I received an ARC of this story, and this is my unsolicited review.

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review 2019-01-05 23:09
If I Could Tell You How It Feels: My Life Journey With PTSD - Alexis Rose

If I Could Tell You How It Feels: My Life Journey With PTSD captures Alexis Rose’s journey toward healing from PTSD. The book consists of narratives interspersed with poetry, along with beautiful art by Janet Rosauer. The chapters are short, which I always appreciate since it makes it easier for readers with concentration problems, and they flow nicely. Alexis doesn’t go into details of her trauma, minimizing the chance of triggering her readers.

Over the years Alexis has experienced severe symptoms of PTSD. She has flashbacks which are easily triggered, and she describes the considerable effort she’s had to put in on an ongoing basis toward managing her triggers. As she worked with her therapist she learned tools to manage her ongoing symptoms. However, she has come to understand that for her there will be no cure and she will have long-lasting effects that will require ongoing work to manage.

Alexis describes the multitude of interpersonal challenges that go along with PTSD, from the doctor who asked why she couldn’t just get over it, having to navigate friendships, losing the people that backed out of her life and managing the walls that she put up for self-protection. Her family has been profoundly impacted by her illness, and she describes how roles within the family have had to shift over time, requiring adaptability from all of them.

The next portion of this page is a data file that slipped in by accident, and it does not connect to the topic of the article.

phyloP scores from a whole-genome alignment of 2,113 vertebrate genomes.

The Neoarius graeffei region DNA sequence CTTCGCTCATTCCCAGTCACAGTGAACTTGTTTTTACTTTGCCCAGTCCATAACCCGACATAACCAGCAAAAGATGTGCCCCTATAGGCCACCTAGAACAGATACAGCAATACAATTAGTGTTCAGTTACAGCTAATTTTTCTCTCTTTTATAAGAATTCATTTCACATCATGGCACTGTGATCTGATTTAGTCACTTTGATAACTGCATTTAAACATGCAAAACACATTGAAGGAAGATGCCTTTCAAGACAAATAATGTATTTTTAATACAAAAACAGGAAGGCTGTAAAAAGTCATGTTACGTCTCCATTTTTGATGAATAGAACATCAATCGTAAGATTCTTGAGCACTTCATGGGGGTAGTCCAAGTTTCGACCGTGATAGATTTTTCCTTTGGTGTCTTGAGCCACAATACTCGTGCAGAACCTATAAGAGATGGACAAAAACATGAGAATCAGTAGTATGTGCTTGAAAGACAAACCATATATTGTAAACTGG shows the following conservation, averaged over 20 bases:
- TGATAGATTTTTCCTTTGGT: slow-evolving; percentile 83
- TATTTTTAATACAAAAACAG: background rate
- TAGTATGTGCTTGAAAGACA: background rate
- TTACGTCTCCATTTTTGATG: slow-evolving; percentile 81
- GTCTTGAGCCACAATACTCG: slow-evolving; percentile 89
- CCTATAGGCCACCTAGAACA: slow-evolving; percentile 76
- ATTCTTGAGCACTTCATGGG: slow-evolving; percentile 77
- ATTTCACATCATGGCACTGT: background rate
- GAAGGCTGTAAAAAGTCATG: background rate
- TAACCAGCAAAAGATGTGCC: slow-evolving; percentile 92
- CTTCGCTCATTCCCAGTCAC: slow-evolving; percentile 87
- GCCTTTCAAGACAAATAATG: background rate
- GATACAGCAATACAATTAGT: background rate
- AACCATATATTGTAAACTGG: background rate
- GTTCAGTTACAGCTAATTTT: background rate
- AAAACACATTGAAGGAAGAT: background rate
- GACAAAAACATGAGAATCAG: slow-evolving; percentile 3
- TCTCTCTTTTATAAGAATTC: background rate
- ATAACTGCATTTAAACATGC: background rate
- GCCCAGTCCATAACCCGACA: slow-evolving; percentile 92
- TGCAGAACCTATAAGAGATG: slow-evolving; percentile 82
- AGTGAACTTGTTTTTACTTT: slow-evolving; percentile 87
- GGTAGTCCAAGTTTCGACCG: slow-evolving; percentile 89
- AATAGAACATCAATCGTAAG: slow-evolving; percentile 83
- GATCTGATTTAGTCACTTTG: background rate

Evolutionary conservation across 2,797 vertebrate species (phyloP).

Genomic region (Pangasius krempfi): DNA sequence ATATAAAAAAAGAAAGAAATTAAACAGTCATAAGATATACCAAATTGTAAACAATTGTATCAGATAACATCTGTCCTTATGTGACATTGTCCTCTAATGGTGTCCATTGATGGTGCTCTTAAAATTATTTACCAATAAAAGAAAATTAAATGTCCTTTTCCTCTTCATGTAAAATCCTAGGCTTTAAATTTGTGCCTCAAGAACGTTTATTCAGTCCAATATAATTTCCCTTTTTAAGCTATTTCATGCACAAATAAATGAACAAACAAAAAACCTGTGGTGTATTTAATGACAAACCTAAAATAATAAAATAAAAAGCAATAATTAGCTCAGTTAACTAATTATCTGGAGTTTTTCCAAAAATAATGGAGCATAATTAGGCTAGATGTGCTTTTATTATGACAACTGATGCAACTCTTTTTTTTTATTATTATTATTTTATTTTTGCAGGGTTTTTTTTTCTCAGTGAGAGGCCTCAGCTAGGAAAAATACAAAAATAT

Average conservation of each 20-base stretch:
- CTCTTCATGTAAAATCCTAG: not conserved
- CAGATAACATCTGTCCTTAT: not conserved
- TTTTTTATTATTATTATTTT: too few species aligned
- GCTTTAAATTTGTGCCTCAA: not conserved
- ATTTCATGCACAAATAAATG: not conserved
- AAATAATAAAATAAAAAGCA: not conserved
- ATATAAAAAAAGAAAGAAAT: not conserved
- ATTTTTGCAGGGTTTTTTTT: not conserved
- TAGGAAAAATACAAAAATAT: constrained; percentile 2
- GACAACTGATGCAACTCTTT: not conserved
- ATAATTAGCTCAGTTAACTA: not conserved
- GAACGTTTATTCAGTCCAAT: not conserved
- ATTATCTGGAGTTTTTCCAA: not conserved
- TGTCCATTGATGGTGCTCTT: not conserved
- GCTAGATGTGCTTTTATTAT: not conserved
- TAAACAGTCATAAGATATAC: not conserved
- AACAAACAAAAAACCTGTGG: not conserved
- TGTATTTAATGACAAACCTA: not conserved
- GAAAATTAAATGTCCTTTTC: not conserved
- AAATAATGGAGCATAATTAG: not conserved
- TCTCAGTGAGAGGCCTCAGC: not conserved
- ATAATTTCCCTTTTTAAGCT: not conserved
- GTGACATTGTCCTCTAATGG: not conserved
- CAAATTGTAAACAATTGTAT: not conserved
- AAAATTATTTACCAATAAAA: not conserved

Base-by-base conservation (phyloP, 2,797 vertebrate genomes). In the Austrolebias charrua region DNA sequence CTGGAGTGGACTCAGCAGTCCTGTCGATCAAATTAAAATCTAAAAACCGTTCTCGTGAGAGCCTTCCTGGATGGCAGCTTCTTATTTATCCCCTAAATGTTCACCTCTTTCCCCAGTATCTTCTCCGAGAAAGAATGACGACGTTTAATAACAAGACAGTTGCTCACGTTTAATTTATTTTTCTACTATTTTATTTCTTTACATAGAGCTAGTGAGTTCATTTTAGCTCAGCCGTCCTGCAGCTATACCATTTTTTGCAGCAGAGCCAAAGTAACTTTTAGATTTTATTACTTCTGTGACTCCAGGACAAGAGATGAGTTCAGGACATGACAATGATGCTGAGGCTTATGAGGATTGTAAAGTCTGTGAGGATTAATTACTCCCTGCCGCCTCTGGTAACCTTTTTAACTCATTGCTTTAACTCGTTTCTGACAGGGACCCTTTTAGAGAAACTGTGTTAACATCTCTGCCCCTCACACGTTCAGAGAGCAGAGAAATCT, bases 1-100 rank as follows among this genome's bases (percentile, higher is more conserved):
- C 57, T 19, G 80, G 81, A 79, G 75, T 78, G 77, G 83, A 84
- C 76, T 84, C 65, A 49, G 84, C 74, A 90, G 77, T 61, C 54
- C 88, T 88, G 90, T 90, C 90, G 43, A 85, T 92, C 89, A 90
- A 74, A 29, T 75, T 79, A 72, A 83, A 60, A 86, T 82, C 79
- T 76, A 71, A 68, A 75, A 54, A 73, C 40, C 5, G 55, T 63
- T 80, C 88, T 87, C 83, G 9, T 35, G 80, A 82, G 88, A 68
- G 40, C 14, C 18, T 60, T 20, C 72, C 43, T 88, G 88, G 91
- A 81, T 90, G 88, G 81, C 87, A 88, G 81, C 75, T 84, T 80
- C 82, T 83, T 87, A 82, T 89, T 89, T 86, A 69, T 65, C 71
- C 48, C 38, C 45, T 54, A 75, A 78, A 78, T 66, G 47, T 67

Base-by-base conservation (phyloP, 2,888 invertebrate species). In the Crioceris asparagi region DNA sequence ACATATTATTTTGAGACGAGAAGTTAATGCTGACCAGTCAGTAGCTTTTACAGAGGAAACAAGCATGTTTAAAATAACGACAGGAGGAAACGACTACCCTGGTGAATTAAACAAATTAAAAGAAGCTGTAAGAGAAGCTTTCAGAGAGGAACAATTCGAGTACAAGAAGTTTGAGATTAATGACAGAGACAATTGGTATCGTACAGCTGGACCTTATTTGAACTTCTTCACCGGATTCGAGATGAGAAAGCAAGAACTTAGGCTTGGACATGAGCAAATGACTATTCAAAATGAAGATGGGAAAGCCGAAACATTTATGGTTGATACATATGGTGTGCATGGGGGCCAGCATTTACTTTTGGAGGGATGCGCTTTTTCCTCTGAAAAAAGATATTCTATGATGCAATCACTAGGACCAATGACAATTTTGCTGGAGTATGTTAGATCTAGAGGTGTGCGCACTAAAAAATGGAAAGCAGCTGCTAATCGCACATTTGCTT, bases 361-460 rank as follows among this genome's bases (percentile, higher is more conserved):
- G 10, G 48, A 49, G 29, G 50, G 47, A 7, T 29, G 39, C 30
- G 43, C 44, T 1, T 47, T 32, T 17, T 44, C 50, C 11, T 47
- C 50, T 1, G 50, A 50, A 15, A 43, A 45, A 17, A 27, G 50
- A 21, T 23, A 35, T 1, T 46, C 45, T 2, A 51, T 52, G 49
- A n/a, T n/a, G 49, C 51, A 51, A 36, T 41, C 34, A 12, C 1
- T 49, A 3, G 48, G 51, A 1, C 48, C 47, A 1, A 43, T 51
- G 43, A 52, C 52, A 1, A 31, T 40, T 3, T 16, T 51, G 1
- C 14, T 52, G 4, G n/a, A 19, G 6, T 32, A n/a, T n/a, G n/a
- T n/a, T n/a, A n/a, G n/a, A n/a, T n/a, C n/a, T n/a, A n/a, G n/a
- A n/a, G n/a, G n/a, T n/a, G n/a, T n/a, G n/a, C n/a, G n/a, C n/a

Self-stigma has been an issue, and she writes “I wrestle with feeling like I’m lazy because I haven’t cured myself of this illness”; this is something that will probably sound familiar to many of us in the mental illness community. She describes self-doubt as an unwanted houseguest, but one that no one else can see. When things get really hard, she has to actively remind herself that she is in the process of healing.

Alexis shares some of the valuable lessons she has learned along her journey. She has come to understand that while PTSD impacts her it doesn’t define her, and while she was a victim she is definitely a survivor. This resonated strongly with me, as I grappled with the term victim with respect to my own experience of workplace bullying. Alexis talks about her struggle to establish an illness-free identity despite her ongoing symptoms; again, this is something I suspect will resonate strongly with many readers. She has learned to set boundaries, remove toxic people from her life, and reach out and ask for help when needed.

Alexis identifies a number of strategies that have been helpful on her non-linear road toward healing. Writing has been helpful for processing memories, and naming what had happened to her made it easier to see the bigger picture. Radical acceptance has allowed her to find greater peace, own her past, and acknowledge the hard work she has put in.